return paperwork

url = ""
loader = EZWebLoader()
paperwork = loader.load_data([url])
index = GPTVectorStoreIndex.from_documents(paperwork)

Within the previous instance, we take a predefined FAQ web site URL from Zappos and ingest it utilizing the EZWebLoader class. With this class, we have now navigated to the URL and loaded all of the questions which can be within the web page into an index. We are able to now ask a query like “Does Zappos have present playing cards?” and get the solutions instantly from our FAQs on the web site. The next screenshot reveals the Amazon Lex bot take a look at console answering that query from the FAQs.

We had been capable of obtain this as a result of we had crawled the URL in step one and created embedddings that LlamaIndex may use to seek for the reply to our query. Our bot’s Lambda operate reveals how this search is run at any time when the fallback intent is returned:

import time
import json
import os
import logging
import boto3
from llama_index import StorageContext, load_index_from_storage

logger = logging.getLogger()

def download_docstore():
    # Create an S3 consumer
    s3 = boto3.consumer('s3')

# Checklist all objects within the S3 bucket and obtain each
    s3_response = s3.list_objects_v2(Bucket=bucket_name)
    if 'Contents' in s3_response:
        for merchandise in s3_response['Contents']:
            file_name = merchandise['Key']
            logger.debug("Downloading to /tmp/" + file_name)
            s3.download_file(bucket_name, file_name, '/tmp/' + file_name)
            logger.debug('All recordsdata downloaded from S3 and written to native filesystem.')
besides Exception as e:
elevate e

#obtain the doc retailer regionally

storage_context = StorageContext.from_defaults(persist_dir="/tmp/")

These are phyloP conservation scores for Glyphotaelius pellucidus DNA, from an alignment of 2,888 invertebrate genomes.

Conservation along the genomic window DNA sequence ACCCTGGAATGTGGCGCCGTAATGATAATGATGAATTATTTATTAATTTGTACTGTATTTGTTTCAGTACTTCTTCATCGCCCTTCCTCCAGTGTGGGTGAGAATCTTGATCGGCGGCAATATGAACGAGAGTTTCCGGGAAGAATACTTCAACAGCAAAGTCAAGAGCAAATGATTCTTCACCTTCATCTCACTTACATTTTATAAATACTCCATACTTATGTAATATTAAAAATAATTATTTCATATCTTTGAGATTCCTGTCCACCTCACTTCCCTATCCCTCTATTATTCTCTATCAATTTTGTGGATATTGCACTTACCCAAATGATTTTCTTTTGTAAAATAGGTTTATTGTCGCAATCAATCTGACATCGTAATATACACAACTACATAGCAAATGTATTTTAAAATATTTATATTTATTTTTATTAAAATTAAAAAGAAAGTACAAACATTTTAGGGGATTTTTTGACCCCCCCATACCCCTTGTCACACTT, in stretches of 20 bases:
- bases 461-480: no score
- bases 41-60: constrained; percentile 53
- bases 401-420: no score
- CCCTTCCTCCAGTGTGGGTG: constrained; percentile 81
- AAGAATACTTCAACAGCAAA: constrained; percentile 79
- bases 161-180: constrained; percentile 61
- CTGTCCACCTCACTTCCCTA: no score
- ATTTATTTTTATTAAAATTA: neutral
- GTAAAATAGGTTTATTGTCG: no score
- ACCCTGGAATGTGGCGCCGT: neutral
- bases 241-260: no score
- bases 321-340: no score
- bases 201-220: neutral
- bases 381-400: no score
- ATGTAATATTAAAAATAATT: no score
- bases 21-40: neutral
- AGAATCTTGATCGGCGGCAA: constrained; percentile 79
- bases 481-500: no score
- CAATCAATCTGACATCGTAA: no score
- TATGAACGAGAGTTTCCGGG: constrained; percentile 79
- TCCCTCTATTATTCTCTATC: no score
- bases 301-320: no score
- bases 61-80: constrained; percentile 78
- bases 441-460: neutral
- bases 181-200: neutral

# load index
index = load_index_from_storage(storage_context)
query_engine = index.as_query_engine()

def lambda_handler(occasion, context):
Route the incoming request based mostly on intent.
The JSON physique of the request is offered within the occasion slot.
    # By default, deal with the person request as coming from the America/New_York time zone.
    os.environ['TZ'] = 'America/New_York'
    logger.debug("===== START LEX FULFILLMENT ====")
    slots = {}
    if "currentIntent" in occasion and "slots" in occasion["currentIntent"]:
        slots = occasion["currentIntent"]["slots"]
        intent = occasion["sessionState"]["intent"]
    dialogaction = {"kind": "Delegate"}
    message = []
    if str.decrease(intent["name"]) == "fallbackintent":
        #execute question from the enter given by the person
        response = str.strip(query_engine.question(occasion["inputTranscript"]).response)
        dialogaction["type"] = "Shut"
        message.append({'content material': f'{response}', 'contentType': 'PlainText'})

    final_response = {
        "sessionState": {
            "dialogAction": dialogaction,
            "intent": intent
        "messages": message
    logger.debug(json.dumps(final_response, indent=1))
    logger.debug("===== END LEX FULFILLMENT ====")
    return final_response

This answer works effectively when a single webpage has all of the solutions. Nonetheless, most FAQ websites should not constructed on a single web page. As an example, in our Zappos instance, if we ask the query “Do you might have a value matching coverage?”, then we get a less-than-satisfactory reply, as proven within the following screenshot.